Inflation in the UK fell last month as cars, clothes and games dragged the consumer prices index (CPI) lower. CPI rose by 0.4 per cent in the 12 months to February 2021, down from 0.7 per cent to January 2020. As with the recent US data, this is going to be the last easy print ahead of the spring as base effects and –fingers crossed – cyclical recovery boost inflation readings. The pandemic has skewed a lot of the usual seasonal data so we need to be careful about reading too much into any one print.
On the tape today there are several Fed speakers, including Williams, Daly and Evans, as well as Jay Powell and Janet Yellen’s second day of testimony in Congress on the CARES Act. ECB chief Christine Lagarde is also due to speak. On the data front watch for the US flash manufacturing and services PMIs and durable goods orders.
Powell and Yellen did their double act yesterday, delivering testimony to lawmakers about the economic response to the pandemic. It wasn’t quite Kris and Rita, but the way Treasury and Fed are in harmony is new. Full MMT? Not quite. Biden’ $3tn stimulus plans on top of the $1.9tn just launched - and all the stimulus last year - suggests the government just doesn’t care a heck of a lot about deficits. Except Yellen stressed that the $3tn economic plan would require tax hikes. Investors sat up, the Dow sold off in the afternoon after trading flat in the morning. What is unclear is the degree to which this could be debt-funded, and to what extent increasing taxes could amount to fiscal tightening (the idea is that it won’t as it will be targeted at those who exert the lowest marginal impact on spending, in other words, the rich). Powell said that the economic recovery from the pandemic had “progressed more quickly than generally expected and looks to be strengthening.” Yellen thinks the economy will be back to full employment next year.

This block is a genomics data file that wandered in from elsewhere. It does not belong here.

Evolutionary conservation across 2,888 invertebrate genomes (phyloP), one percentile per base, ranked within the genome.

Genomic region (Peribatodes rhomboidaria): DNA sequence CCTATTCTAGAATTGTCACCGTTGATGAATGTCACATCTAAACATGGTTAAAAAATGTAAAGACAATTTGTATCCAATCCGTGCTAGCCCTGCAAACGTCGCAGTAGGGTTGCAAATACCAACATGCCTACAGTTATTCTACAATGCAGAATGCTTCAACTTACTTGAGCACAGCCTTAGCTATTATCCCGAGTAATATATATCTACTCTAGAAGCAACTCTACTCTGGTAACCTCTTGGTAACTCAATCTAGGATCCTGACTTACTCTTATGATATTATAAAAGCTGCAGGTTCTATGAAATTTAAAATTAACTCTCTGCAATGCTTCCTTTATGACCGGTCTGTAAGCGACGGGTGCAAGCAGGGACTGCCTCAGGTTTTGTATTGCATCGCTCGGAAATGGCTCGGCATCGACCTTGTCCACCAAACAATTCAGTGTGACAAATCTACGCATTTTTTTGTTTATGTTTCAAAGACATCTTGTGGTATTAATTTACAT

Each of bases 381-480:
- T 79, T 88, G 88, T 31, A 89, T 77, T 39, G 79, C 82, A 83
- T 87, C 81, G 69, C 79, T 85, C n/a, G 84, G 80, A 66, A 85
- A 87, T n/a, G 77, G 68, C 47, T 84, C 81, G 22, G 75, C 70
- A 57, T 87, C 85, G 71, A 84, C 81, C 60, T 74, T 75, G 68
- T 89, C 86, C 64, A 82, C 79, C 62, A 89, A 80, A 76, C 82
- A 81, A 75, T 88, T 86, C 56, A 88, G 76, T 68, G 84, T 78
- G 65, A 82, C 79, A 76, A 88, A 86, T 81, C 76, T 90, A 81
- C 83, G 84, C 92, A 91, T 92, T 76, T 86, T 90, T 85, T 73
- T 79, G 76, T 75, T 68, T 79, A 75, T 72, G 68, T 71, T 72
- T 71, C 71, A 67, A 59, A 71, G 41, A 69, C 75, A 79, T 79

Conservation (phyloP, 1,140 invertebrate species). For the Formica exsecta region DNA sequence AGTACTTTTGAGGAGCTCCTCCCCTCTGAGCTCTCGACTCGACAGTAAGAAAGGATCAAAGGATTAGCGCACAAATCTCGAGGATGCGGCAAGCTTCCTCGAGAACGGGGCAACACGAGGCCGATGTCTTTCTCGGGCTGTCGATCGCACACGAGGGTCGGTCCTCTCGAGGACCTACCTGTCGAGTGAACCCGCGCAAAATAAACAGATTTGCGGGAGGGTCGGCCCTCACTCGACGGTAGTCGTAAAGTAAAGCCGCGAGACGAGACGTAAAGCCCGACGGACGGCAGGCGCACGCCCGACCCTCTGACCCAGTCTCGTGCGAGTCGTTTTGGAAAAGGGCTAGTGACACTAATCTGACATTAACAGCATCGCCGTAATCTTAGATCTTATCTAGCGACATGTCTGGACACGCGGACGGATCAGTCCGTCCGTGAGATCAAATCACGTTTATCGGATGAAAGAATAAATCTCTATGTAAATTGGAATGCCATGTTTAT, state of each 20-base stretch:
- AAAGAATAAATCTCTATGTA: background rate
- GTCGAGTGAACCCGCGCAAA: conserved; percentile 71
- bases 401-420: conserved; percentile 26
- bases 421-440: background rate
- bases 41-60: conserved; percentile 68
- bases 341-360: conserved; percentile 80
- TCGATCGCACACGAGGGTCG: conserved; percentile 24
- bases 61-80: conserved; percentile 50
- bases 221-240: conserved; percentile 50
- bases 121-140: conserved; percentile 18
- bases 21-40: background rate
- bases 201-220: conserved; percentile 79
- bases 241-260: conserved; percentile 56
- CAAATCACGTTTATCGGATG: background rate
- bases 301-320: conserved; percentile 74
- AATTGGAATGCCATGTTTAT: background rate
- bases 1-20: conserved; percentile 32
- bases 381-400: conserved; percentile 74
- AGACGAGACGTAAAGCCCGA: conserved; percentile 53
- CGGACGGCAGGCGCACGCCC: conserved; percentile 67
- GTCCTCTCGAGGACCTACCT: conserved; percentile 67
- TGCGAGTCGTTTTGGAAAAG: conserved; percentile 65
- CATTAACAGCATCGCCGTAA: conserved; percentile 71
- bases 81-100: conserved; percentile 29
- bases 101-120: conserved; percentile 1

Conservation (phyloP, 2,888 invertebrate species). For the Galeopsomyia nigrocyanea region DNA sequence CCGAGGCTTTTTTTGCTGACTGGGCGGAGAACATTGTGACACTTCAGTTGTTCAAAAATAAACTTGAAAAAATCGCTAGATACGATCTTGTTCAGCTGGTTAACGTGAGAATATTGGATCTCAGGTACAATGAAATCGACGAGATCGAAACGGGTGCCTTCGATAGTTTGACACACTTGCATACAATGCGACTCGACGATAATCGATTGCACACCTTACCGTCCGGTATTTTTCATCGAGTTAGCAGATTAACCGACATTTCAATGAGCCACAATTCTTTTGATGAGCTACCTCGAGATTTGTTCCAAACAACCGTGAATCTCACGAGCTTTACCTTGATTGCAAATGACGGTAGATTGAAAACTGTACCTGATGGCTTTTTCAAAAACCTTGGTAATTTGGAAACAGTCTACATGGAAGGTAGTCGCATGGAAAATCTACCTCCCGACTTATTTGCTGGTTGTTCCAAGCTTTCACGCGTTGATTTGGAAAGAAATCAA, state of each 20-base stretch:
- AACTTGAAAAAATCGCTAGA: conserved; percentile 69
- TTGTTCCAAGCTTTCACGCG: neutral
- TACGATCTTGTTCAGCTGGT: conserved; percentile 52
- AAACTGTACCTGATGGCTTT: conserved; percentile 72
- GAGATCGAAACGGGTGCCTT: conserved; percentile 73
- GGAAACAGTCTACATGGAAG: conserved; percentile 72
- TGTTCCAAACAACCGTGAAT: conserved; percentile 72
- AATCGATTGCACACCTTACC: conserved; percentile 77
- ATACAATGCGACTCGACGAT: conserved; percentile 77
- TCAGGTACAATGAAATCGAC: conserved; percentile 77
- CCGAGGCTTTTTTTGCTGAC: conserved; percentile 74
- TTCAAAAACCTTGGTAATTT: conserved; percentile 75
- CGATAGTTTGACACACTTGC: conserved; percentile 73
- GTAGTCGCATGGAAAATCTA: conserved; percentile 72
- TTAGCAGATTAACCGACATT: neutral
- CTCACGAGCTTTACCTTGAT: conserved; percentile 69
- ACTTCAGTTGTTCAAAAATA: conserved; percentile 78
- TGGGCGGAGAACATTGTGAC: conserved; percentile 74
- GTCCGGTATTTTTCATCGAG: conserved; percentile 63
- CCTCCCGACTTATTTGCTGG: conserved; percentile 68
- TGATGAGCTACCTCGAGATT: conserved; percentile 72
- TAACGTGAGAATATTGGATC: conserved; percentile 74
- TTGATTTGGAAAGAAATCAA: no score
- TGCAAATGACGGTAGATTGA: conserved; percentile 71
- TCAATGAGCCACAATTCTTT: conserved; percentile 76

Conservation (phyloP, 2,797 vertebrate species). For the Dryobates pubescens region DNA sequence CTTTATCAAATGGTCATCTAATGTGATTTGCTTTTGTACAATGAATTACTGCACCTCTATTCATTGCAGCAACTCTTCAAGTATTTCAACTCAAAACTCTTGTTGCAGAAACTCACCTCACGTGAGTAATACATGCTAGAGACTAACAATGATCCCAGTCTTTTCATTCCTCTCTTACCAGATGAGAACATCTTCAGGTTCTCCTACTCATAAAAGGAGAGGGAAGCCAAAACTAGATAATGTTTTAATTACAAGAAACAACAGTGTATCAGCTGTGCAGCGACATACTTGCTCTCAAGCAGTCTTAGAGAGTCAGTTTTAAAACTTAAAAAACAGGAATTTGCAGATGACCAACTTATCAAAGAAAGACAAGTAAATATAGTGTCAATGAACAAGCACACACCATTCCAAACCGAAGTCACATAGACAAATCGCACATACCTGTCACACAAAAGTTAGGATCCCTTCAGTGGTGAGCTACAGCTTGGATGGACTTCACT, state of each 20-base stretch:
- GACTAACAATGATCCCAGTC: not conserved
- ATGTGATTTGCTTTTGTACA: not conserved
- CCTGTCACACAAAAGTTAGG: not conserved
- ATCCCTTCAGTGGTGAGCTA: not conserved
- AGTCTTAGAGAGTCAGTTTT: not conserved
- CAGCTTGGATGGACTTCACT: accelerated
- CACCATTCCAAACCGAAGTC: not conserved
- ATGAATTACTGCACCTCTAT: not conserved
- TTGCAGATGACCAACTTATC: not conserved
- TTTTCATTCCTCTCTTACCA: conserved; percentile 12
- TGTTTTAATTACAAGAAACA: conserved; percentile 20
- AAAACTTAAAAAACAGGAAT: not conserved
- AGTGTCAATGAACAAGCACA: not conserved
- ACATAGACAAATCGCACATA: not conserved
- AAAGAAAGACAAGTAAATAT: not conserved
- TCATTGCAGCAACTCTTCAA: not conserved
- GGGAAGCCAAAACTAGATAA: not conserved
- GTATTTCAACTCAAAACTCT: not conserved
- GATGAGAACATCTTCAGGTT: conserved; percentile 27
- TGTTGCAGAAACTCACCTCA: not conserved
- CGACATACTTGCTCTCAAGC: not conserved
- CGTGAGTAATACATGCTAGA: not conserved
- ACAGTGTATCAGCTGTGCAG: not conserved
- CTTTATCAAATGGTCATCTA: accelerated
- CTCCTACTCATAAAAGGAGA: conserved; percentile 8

Fed governor Lael Brainard said the central bank will show “resolute patience while the gap closes between current conditions and the maximum-employment and average inflation outcomes in the guidance” rather than taking “pre-emptive” action.
Dallas Fed president Robert Kaplan said he expects rates to back up further, but this would be a healthy signal and he would not want to get in the way. Kaplan also came out of the closet to say he was one of those on the FOMC calling for a rate hike in 2022 – hardly a surprise given he is one of the most hawkish members. Also worth noting he is not a voting member this year or next, so his hawkishness won’t have any real effect on Fed policy over the next 22 months. The Dallas Fed president also said: "the first step for withdrawing accommodation would be to reduce the Fed's asset purchases,” which matches our expectations that the Fed will seek to taper its $120bn bond buying programme before it looks to think about thinking about raising rates. If the current market positioning is right, this would indicate that the Fed may need to start the tapering wheels in motion as early as its June meeting. Kaplan reiterated the Fed’s central stance that inflation will rise this year but not be sustained, and that it’s good to do a lot now rather than waiting. And he suggested than anything to distort the yield curve any more than the Fed is already doing by its massive bond buying programme would be less helpful – ie no Twist.